A new study from the University of New South Wales has found that expressing gratitude to new acquaintances will earn you friends. The study was put together to explore a theory that suggests that gratitude helps people create new relationships, build on the ones they already have, and help to maintain both. In an effort to test the “new relationships” aspect of that theory, researchers studied 70 university students who gave advice to younger peers. The students were told that they were mentoring high school students and critique their university admissions essays. Afterwards, the mentors received handwritten notes from their faux mentees, and only about half of those notes included an expression of thanks for assisting them with their essays. The mentors who were thanked were more likely to give the younger students their contact information and presumably continue the friendship. The mentors also reported warmer personalities when it came to the grateful mentees, and that warmth is probably why grateful people make lots of friends. Keep reading »
Straight ladies have Ryan Gosling. But lesbian ladies have better orgasms. Like, significantly better orgasms, according to a new study. Keep reading »
Yoga already has lots of known benefits, like better posture, flexibility and physical health, but now we can add something new to the list: increased brain function. According to new research through the University of Illinois, practicing hatha yoga three times a week helps you think more clearly, especially compared to stretching or toning exercises. The study examined a group of 100 people aged 55-79, and found that the 61 of them who practiced hatha yoga at least three times a week for eight weeks showed major improvement in ability to recall information, mental flexibility, and task-switching. The members of the group who did stretching and toning exercises for eight weeks instead of yoga showed no significant change in their cognitive abilities. The researchers controlled for other factors like gender, age or other demographic circumstances, so it’s pretty clear that yoga is the direct cause of the improvements. Keep reading »
Thought you left popularity contests behind in high school? WRONG. According to a new, weird study cited by NYMag.com, you’re at your most popular age at 29 years old, when a person has an average of 80 friends. This is compared with other age groups who suffer from a paltry 64 friends at a given time. Hmm,I have some qualms with this “study”: 80 friends-and-good-acquaintances maybe, but 80 friends sounds like an awful lot for one person, even in the social media age. And what’s the point of knowing how popular you are at a given age, anyway? Might not two or three good, solid close friends be better than 80 less dedicated ones (and they are less dedicated, because you’re going to lose some when you’re not 29 anymore)? Oh, well. Enjoy it while it lasts, 29-year-olds. [NYMag.com] [Image of birthday cake via Shutterstock]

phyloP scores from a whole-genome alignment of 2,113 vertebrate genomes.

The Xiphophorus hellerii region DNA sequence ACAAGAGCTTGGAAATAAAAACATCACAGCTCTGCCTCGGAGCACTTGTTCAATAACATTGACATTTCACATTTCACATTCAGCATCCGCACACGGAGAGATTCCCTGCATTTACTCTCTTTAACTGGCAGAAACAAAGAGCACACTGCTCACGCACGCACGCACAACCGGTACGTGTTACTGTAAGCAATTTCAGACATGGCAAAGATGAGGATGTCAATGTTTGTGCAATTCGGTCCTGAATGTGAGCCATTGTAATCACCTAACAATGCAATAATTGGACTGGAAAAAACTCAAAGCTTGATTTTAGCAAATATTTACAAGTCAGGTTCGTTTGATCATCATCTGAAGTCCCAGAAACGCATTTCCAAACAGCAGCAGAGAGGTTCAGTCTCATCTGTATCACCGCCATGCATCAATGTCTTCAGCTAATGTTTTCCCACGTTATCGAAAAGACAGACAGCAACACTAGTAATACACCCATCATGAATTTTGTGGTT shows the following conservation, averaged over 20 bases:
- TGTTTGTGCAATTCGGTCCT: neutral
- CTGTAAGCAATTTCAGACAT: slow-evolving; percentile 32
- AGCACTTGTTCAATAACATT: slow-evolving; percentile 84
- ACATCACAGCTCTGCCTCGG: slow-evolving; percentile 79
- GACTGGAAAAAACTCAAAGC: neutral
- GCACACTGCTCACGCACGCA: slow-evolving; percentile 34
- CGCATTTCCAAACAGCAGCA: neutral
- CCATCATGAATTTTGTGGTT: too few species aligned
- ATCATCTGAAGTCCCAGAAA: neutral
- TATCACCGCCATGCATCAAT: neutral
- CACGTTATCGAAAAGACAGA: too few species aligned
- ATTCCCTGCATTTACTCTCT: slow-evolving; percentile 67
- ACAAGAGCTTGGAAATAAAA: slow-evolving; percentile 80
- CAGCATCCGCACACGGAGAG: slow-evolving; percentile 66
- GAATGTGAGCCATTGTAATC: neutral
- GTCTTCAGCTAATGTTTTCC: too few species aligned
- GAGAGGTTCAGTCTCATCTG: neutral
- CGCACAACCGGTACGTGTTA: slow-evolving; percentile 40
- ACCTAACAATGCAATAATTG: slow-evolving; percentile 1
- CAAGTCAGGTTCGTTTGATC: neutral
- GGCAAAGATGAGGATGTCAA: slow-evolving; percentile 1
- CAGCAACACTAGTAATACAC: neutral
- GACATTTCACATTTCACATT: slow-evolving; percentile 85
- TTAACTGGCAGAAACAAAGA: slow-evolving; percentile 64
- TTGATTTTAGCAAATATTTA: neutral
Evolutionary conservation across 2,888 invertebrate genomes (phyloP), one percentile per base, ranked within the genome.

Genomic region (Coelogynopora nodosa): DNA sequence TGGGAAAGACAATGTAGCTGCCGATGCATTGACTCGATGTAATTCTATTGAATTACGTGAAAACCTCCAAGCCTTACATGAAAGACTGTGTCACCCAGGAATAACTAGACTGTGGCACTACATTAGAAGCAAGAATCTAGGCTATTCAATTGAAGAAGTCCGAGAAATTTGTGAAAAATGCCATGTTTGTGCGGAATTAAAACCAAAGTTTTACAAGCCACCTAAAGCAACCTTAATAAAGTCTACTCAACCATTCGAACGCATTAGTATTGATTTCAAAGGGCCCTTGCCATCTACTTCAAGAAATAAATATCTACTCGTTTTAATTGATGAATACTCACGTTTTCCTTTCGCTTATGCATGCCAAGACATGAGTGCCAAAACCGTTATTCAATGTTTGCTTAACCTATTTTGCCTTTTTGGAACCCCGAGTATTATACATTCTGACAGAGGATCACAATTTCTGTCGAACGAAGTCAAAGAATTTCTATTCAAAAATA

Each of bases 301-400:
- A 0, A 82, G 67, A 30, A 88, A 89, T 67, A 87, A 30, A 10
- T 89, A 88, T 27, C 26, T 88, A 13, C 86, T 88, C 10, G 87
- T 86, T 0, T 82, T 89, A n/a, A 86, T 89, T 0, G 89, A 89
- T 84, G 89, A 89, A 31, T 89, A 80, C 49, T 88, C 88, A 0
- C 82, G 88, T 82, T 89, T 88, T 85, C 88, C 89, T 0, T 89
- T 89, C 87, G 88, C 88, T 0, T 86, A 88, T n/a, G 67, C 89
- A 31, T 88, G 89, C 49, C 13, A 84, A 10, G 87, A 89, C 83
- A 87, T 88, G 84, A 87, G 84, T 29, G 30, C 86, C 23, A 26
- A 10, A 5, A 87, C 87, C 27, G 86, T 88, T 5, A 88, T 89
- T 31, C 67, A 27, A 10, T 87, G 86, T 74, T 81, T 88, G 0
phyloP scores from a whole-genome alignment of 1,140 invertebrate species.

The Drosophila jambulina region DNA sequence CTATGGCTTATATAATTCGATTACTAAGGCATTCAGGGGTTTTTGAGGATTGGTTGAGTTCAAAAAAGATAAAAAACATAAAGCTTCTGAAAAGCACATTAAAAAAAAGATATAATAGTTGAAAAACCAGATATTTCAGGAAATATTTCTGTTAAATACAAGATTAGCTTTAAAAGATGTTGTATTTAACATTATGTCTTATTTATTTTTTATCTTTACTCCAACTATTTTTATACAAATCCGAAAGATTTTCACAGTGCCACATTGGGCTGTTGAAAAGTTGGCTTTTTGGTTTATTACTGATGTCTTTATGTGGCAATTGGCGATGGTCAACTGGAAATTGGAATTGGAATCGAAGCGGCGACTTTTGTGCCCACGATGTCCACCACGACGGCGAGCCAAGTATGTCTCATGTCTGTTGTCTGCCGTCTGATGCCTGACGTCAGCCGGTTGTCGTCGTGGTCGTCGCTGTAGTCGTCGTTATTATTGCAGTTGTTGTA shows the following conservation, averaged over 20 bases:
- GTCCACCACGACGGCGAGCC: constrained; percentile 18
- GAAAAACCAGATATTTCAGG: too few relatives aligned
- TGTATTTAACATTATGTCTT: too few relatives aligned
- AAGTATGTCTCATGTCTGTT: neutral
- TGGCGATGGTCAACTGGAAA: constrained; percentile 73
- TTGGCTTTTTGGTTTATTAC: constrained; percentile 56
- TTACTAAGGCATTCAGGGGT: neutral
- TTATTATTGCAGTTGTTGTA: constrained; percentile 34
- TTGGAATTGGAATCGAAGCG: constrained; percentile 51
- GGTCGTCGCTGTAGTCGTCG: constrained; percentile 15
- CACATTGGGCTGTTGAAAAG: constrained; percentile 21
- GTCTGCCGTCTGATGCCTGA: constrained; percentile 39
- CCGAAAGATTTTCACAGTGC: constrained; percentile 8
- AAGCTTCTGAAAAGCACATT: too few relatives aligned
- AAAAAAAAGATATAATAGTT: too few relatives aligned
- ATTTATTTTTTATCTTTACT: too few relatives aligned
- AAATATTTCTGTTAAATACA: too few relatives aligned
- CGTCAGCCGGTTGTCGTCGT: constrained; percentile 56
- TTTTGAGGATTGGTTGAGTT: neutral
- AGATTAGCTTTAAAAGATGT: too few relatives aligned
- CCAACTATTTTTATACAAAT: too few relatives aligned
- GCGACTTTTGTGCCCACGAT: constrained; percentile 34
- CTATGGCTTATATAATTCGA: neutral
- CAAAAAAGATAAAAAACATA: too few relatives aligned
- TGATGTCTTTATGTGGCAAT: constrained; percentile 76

A new study in the Journal of Experimental Social Psychology has found that relationships, much like most things in life, are all about perspective. When you see love as a beautiful journey of growth and occasional struggle, your love life is more likely to prosper. When you want your relationship to be perfect or believe you have one and only soul mate to “complete” you, you’re likely to have a tough time sustaining happiness in love. Luckily, improving that kind of emotional rut is as easy as a simple shift in perspective. The study divides views on love into two “frames” — a union between two halves who are made for each other, or a journey with ups and downs. To better explain the unity concept, the research team linked it to an Aristotle quote: “Love is composed of a single soul inhabiting two bodies.” People who see love like a journey, on the other hand, are more likely to relate to traditional wedding vows that promise to love one another for better or for worse. Keep reading »
Women gain intelligence faster than men as society improves, potentially because of a need to learn more quickly in order to combat discrimination, according to a new study published in Proceedings of the National Academy of Sciences.
Researchers behind the study argue that in fighting extra hard to succeed in a world traditionally dominated by men, women have had to develop the ability to learn more quickly. Because women spent centuries receiving less cognitive nurturing than men, they may simply be catching up as the world becomes a more equal place. I guess this is a compliment …? Keep reading »